A sweet North Berkeley cat with a habit for retrieving things — lots of things — had many fans. His death by speeding car came as a shock to his many Facebook followers.
You will see far more fancifully painted doors in Berkeley than in most cities. Here are just a few of them.
In the 1990s, Sheri Tharp saw a wooden picket designed by Charles Sayers in 1942. She liked it so much she and her students carved a few, and now her house has a fence.
Ron Morgan, an antique dealer and master flower arranger, has spent 50 years collecting a wide variety of Christmas ornaments and figurines.
Glimpses of the magnificent sculptures and metal pieces can still be glimpsed around Berkeley.
Al Lasher's Electronics on University Ave. is more than 50 years. The family-owned company offers every electronic part a customer could want, making the interior a visual wonder.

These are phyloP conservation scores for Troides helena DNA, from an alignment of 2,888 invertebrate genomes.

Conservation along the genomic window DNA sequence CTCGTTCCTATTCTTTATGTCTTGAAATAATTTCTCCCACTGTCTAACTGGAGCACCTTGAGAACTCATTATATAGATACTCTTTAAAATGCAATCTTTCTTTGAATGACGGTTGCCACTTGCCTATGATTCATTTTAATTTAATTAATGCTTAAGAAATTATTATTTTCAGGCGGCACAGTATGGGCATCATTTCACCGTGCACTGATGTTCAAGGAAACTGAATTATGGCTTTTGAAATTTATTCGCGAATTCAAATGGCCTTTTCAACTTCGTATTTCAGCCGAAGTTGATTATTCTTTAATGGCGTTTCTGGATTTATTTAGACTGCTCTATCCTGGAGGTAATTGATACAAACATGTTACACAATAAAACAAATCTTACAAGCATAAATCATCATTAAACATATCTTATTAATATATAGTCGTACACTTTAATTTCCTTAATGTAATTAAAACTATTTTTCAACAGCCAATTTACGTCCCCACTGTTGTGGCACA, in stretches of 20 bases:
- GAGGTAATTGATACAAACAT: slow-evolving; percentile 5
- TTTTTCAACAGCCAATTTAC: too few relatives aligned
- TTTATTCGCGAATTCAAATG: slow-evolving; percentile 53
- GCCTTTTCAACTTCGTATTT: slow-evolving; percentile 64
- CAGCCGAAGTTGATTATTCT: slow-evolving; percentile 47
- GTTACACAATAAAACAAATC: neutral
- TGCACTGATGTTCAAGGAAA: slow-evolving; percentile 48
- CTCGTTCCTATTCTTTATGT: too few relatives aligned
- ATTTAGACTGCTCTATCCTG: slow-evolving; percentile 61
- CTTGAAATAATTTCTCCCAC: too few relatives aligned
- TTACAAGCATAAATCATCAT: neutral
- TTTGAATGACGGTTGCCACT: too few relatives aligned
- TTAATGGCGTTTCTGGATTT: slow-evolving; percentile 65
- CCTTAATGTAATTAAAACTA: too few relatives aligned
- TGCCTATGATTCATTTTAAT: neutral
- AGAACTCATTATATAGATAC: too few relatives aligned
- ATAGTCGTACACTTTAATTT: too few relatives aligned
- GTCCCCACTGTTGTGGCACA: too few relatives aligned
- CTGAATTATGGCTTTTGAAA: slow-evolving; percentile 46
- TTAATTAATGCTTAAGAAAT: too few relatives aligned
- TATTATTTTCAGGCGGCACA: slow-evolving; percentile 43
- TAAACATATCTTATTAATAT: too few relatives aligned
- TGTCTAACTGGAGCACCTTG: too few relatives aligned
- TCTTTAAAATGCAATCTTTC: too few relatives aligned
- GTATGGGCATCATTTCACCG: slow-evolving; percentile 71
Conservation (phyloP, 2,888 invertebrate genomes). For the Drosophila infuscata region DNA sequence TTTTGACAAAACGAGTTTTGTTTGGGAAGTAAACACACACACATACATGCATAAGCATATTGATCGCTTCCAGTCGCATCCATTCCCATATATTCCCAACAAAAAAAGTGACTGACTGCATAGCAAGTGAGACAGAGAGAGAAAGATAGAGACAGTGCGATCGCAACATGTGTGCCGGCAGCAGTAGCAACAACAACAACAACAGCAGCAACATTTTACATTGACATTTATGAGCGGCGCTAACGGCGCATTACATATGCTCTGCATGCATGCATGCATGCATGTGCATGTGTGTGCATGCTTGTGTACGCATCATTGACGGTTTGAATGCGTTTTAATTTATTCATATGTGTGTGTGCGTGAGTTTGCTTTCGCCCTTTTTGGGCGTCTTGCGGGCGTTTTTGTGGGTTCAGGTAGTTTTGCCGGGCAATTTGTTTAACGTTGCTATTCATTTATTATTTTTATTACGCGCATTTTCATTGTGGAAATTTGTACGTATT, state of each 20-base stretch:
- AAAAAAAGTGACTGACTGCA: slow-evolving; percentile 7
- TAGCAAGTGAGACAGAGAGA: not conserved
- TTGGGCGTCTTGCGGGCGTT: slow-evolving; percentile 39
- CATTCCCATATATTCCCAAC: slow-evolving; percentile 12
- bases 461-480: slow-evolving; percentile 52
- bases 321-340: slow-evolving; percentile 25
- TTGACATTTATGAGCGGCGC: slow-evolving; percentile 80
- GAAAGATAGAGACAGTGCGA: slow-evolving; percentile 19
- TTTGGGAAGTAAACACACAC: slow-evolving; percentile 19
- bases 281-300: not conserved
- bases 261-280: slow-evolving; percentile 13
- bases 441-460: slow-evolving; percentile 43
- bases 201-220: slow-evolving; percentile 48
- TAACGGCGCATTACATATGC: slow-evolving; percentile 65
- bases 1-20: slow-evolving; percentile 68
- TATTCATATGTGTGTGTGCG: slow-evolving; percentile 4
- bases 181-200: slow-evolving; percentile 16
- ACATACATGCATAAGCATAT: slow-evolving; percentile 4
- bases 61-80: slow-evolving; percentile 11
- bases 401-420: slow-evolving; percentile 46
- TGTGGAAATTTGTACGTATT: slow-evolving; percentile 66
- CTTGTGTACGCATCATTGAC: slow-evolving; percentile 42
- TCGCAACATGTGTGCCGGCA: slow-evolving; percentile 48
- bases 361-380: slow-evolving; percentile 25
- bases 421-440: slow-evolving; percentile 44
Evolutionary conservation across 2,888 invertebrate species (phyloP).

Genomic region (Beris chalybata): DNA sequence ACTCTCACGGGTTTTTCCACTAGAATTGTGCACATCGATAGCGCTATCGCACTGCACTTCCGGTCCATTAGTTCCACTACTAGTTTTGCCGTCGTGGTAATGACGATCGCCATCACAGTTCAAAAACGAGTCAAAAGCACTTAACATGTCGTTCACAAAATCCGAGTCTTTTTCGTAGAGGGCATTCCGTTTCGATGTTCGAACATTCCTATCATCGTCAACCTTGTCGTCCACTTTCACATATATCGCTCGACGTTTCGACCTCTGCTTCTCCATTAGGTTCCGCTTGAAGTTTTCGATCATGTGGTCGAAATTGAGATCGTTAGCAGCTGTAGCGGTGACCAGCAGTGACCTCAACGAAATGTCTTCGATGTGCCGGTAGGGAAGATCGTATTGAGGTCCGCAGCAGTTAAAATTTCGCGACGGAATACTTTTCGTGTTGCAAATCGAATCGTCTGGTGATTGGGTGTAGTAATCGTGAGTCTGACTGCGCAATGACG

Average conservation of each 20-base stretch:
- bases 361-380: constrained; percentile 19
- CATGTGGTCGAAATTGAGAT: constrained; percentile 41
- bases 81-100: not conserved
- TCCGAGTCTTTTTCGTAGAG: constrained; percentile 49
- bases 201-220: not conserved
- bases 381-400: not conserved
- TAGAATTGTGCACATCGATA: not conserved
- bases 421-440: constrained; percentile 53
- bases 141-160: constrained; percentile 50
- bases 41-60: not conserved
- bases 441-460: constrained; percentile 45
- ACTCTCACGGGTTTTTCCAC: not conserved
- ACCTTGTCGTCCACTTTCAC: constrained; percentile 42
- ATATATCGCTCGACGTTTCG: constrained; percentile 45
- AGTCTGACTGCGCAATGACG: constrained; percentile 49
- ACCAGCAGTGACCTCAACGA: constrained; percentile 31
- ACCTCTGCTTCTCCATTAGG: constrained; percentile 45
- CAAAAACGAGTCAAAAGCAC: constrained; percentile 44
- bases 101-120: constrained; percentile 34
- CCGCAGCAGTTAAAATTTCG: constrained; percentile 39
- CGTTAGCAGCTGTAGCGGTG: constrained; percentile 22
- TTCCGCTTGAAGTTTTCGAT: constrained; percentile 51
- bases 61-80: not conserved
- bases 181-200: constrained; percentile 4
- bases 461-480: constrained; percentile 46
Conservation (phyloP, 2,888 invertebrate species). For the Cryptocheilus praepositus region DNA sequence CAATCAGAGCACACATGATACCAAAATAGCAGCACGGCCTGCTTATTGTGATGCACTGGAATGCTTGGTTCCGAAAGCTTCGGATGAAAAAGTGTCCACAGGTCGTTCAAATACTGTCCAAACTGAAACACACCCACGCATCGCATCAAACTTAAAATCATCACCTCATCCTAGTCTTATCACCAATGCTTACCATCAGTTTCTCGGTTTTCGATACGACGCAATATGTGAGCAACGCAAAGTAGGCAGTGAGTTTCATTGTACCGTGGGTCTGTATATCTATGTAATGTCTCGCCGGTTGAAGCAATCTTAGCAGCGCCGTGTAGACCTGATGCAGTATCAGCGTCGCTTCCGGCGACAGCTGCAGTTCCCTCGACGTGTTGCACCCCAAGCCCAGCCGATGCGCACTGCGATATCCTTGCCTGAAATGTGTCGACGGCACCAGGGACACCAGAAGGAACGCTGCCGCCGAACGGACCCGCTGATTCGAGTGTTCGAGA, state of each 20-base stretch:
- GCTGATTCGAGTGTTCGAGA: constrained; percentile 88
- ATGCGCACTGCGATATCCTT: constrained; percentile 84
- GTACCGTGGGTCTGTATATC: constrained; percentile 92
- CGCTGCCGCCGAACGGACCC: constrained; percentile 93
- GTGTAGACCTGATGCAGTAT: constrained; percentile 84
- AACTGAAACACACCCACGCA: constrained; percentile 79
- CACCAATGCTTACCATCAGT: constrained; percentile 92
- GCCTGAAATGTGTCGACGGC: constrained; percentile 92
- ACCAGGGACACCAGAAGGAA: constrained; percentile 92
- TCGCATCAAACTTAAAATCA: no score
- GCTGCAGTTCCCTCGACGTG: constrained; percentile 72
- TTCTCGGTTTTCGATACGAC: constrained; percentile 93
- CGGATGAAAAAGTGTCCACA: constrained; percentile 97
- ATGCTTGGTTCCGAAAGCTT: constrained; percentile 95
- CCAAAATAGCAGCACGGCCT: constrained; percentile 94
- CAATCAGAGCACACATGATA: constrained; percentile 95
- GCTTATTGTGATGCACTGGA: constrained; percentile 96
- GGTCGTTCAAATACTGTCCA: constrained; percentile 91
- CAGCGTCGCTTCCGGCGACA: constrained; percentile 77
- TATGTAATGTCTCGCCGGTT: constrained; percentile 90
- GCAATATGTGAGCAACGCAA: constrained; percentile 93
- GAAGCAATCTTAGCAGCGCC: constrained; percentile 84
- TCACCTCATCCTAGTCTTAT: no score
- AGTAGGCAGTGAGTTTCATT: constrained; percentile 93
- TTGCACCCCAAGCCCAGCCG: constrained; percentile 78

Mark Bulwinkle is best known for his metal work, but he is also a prolific tile maker. Check out the restrooms in the Mad Monk Media Center for Anachronistic Media for a glimpse.
Ken Shapiro repairs cars but his true passion is flying model airplanes – some with a ten-foot wing span. Many of them hang from the ceiling of his San Pablo Avenue garage.
Over the years, Ron Hulse and those working in his automotive shop have built creative metal statues from discarded automobile mufflers.
Thousands of students have lived in Cloyne Court, part of the University Students Cooperative Association, and have decorated the hallways with numerous colorful murals.
Poet, bubble lady, creative: Julia Vinograd lives her life with Dylan’s “Desolation Row” as the soundtrack, Berkeley and Telegraph Avenue of the last 50 years swirling around her.
The demands of the Third World Liberation Front to create classes at Cal that incorporated the history of non-whites led to a ten-week strike and a strong police presence on campus